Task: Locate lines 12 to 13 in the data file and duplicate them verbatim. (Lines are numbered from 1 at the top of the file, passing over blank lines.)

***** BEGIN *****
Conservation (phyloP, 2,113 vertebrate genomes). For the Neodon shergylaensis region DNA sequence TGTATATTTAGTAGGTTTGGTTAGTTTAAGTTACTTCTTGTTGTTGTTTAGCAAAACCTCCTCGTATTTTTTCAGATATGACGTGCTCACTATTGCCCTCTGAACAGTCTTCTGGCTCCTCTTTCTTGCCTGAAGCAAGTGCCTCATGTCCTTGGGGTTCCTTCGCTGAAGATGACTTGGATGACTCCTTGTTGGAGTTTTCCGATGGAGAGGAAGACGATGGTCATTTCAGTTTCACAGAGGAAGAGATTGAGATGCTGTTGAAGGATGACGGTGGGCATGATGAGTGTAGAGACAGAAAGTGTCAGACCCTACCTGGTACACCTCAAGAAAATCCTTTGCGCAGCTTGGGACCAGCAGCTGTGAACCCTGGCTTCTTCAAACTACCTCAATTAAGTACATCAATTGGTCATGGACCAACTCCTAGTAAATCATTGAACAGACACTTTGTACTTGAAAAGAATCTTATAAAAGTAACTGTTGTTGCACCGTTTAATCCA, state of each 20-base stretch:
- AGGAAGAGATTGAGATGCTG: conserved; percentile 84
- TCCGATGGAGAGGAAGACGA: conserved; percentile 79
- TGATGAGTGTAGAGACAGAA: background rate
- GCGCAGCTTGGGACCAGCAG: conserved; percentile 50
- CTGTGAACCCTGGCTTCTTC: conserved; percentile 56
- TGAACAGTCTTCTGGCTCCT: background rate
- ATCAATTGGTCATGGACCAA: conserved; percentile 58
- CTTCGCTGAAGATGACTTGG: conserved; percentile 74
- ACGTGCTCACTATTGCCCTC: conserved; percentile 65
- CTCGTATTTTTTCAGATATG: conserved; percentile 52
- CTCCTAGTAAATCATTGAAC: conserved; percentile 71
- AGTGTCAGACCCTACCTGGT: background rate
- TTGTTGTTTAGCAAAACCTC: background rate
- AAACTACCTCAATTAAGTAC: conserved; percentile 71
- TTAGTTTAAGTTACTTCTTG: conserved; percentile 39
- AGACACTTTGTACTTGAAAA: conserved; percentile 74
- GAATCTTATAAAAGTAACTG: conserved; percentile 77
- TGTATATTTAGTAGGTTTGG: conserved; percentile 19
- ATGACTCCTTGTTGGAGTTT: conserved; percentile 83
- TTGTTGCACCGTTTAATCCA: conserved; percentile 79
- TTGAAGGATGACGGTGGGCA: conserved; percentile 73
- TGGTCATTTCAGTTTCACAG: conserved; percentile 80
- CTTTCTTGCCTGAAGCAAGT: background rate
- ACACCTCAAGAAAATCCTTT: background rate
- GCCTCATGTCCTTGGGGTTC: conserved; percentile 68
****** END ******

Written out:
- CTCCTAGTAAATCATTGAAC: conserved; percentile 71
- AGTGTCAGACCCTACCTGGT: background rate